16. Low temperature circulating fluidized bed gasification and co-gasification of municipal sewage sludge. Part 1: Process performance and gas product characterization

    DEFF Research Database (Denmark)

    Thomsen, Tobias Pape; Sárossy, Zsuzsa; Gøbel, Benny

    2017-01-01

    Results from five experimental campaigns with Low Temperature Circulating Fluidized Bed (LT-CFB) gasification of straw and/or municipal sewage sludge (MSS) from three different Danish municipal waste water treatment plants in pilot and demonstration scale are analyzed and compared. The gasification...... process is characterized with respect to process stability, process performance and gas product characteristics. All experimental campaigns were conducted at maximum temperatures below 750°C, with air equivalence ratios around 0.12 and with pure silica sand as start-up bed material. A total of 8600kg...... particles in the system. Co-gasification of MSS with sufficient amounts of cereal straw was found to be an effective way to mitigate these issues as well as eliminate thermal MSS drying requirements. Characterization of gas products and process performance showed that even though gas composition varied...

  17. Laboratory simulated slipstream testing of novel sulfur removal processes for gasification application

    International Nuclear Information System (INIS)

    Schmidt, Roland; Tsang, Albert; Cross, Joe; Summers, Clinton; Kornosky, Bob

    2008-01-01

    The Wabash River Integrated Methanol and Power Production from Clean Coal Technologies (IMPPCCT) project is investigating an Early Entrance Coproduction Plant (EECP) concept to evaluate integrated electrical power generation and methanol production from coal and other carbonaceous feedstocks. Research, development and testing (RD and T) that is currently being conducted under the project is evaluating cost effective process systems for removing contaminants, particularly sulfur species, from the generated gas which contains mainly synthesis gas (syngas), CO 2 and steam at concentrations acceptable for the methanol synthesis catalyst. The RD and T includes laboratory testing followed by bench-scale and field testing at the SG Solutions Gasification Plant located in West Terre Haute, Indiana. Actual synthesis gas produced by the plant was utilized at system pressure and temperature for bench-scale field testing. ConocoPhillips Company (COP) developed a sulfur removal technology based on a novel, regenerable sorbent - S Zorb trademark - to remove sulfur contaminants from gasoline at high temperatures. The sorbent was evaluated for its sulfur removal performance from the generated syngas especially in the presence of other components such as water and CO 2 which often cause sorbent performance to decline over time. This publication also evaluates the performance of a regenerable activated carbon system developed by Nucon International, Inc. in polishing industrial gas stream by removing sulfur species to parts-per-billion (ppb) levels. (author)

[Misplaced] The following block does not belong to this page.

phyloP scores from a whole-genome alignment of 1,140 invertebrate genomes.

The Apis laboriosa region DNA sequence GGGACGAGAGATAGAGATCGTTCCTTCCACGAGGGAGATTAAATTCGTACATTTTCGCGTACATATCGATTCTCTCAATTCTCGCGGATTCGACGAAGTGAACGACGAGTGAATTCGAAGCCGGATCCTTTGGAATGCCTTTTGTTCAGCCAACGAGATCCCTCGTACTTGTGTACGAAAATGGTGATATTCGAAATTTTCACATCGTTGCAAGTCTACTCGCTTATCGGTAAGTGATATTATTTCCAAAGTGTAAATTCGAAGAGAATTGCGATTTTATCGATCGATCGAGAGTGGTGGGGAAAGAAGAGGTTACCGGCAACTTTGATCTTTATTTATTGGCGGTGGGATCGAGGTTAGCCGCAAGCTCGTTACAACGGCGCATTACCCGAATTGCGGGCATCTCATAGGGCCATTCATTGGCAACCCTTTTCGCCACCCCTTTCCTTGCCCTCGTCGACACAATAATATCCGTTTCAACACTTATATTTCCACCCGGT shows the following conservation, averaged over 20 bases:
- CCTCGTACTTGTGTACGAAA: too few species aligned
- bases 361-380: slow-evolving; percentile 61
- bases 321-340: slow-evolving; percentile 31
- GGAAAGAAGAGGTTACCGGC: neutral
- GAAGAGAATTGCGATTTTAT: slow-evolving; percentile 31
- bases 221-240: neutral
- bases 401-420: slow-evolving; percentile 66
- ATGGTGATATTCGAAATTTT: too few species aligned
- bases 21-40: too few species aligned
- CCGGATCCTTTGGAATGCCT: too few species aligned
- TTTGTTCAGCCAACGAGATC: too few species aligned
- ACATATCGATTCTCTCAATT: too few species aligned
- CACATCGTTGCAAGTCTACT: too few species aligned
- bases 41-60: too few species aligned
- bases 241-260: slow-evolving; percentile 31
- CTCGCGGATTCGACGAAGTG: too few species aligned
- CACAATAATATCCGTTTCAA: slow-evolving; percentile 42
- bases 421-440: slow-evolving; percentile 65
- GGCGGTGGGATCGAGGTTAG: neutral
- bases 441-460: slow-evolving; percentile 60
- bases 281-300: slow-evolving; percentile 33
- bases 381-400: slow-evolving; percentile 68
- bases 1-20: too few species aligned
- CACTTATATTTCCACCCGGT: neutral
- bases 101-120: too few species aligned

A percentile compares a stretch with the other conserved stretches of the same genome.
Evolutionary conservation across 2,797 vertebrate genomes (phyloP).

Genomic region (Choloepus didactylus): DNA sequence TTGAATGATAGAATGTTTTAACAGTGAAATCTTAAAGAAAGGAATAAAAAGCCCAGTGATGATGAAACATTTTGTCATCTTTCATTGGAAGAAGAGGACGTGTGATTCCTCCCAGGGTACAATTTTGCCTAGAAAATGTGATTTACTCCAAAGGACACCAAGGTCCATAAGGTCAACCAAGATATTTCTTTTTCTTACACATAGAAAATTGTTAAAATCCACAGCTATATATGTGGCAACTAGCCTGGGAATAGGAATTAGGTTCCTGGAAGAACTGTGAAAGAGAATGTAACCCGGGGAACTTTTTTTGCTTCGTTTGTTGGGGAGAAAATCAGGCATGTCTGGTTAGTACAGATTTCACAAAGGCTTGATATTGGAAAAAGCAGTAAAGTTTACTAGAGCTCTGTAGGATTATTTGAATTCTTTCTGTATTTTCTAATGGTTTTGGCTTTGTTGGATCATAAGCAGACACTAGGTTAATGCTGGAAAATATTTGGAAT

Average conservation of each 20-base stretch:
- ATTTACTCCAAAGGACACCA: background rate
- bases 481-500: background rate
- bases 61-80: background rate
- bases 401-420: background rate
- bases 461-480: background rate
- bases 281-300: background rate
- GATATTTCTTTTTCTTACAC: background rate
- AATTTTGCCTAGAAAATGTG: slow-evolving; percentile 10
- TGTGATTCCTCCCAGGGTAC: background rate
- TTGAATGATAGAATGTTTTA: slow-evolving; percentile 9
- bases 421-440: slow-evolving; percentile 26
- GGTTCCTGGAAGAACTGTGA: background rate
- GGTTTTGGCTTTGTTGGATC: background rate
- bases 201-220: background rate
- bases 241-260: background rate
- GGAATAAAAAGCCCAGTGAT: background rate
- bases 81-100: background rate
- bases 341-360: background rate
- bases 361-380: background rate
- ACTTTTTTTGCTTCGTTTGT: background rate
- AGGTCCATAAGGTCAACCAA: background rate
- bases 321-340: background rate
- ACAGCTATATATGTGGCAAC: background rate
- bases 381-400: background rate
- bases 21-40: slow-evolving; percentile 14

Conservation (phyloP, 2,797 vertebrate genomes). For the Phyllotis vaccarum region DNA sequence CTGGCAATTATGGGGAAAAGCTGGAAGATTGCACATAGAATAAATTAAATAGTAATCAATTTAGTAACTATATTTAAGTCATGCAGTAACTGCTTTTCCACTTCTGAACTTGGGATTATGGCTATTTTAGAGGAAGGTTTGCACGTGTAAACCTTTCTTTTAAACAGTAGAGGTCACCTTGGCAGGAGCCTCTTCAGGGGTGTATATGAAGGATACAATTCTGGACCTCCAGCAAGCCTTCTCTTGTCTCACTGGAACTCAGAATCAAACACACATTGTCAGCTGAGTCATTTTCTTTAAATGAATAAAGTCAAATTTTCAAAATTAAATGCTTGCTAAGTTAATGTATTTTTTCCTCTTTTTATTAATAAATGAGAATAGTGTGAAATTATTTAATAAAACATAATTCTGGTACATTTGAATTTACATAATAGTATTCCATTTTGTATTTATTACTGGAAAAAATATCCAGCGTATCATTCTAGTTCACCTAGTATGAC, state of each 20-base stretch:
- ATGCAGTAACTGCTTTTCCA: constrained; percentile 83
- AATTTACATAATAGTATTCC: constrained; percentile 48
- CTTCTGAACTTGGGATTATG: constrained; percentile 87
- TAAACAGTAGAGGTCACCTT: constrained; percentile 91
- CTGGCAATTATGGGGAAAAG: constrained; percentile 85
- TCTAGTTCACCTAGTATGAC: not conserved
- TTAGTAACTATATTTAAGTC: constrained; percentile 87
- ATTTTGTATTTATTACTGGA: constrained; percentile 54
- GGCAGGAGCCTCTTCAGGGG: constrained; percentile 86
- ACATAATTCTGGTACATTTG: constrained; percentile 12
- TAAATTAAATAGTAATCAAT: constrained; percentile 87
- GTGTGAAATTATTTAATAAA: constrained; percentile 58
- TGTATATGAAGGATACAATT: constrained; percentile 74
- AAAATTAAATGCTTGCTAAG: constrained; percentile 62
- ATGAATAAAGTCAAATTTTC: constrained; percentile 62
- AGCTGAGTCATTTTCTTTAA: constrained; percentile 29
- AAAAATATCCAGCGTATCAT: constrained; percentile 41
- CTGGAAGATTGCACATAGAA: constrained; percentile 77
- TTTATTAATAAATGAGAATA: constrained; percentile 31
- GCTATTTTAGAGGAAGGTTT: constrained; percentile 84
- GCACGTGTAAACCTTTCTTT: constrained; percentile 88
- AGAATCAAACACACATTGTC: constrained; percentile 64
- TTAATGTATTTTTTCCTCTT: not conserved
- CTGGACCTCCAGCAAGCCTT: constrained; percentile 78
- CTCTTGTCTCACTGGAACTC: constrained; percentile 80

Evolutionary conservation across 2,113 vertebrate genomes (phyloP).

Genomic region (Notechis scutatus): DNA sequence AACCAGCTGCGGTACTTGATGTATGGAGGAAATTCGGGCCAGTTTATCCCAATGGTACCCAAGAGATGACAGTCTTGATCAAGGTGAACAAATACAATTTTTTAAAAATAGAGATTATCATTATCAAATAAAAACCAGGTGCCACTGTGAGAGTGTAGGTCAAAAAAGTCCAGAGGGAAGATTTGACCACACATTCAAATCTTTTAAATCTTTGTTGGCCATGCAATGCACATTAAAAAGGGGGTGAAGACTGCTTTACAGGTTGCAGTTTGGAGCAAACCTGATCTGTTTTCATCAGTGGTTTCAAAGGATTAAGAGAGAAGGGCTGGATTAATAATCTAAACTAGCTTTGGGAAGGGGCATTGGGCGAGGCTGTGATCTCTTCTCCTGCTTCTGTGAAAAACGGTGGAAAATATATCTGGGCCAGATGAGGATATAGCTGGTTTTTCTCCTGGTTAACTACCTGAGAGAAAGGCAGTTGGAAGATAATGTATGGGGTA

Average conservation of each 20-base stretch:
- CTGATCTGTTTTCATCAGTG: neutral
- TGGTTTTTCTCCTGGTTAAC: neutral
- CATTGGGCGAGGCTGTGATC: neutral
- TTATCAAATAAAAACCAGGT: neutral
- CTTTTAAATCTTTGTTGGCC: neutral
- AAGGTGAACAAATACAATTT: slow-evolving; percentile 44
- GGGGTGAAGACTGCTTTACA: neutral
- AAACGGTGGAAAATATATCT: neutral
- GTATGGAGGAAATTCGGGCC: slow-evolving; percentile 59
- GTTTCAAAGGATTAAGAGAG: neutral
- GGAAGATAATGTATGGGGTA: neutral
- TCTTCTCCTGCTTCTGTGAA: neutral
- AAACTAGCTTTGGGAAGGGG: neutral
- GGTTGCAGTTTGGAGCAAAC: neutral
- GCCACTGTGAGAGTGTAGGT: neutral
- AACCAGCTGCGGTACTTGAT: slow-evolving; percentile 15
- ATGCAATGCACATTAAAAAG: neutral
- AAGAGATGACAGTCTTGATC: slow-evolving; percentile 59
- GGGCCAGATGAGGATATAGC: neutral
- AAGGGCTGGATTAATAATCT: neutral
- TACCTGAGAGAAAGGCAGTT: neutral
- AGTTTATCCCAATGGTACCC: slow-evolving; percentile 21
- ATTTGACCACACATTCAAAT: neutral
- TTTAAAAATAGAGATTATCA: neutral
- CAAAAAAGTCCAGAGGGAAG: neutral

18. The evolution of gasification processes and reactors and the utilization of the coal gas. A proposition for the implementation of the gasification technology

    International Nuclear Information System (INIS)

    Pasculete, E.; Iorgulescu, S.

    1996-01-01

    Thermochemical treatment of coal by gasification, considered as a non-polluting technology to turn the coal highly-profitably is one of the alternative ways to produce gas with a high effective caloric capacity. Due to its advantages, the gasification has made through the last few decades significant advances from the point of view of the process efficiency (chemical, thermal), of motor outputs (in m 3 producer gas / m 2 reactor cross section x hour), of the solutions of supplying energy to support the endothermic reactions implied by the process, and especially of the reactors. Reactors have been developed from gas generators. Starting from gas generators various advanced reactors (of 1 st to 3 rd generation) have been developed to produce air gas, water gas or mixed gas. Applications of the producer gas were developed using it either as fuel or as synthesis gas in chemical industry or else as a substitute to the natural gas in combined cycle gas turbines where the gasification plant was integrated. In Romania there are projects in the field of coal gasification, namely at ICPET-RESEARCH, that can offer advanced technologies. One of these projects deals with the construction of the first demonstrative gasification plant based on a highly efficient process and equipped with a 10 G cal/h reactor. (author). 1 tab., 12 refs

  19. Efficient volatile metal removal from low rank coal in gasification, combustion, and processing systems and methods

    Energy Technology Data Exchange (ETDEWEB)

    Bland, Alan E.; Sellakumar, Kumar Muthusami; Newcomer, Jesse D.

    2017-03-21

    Efficient coal pre-processing systems (69) integrated with gasification, oxy-combustion, and power plant systems include a drying chamber (28), a volatile metal removal chamber (30), recirculated gases, including recycled carbon dioxide (21), nitrogen (6), and gaseous exhaust (60) for increasing the efficiencies and lowering emissions in various coal processing systems.

  20. Development of an advanced, continuous mild gasification process for the production of co-products (Task 1), Volume 1

    Energy Technology Data Exchange (ETDEWEB)

    Knight, R.A.; Gissy, J.L.; Onischak, M.; Babu, S.P.; Carty, R.H. (Institute of Gas Technology, Chicago, IL (United States)); Duthie, R.G. (Bechtel Group, Inc., San Francisco, CA (United States)); Wootten, J.M. (Peabody Holding Co., Inc., St. Louis, MO (United States))

    1991-09-01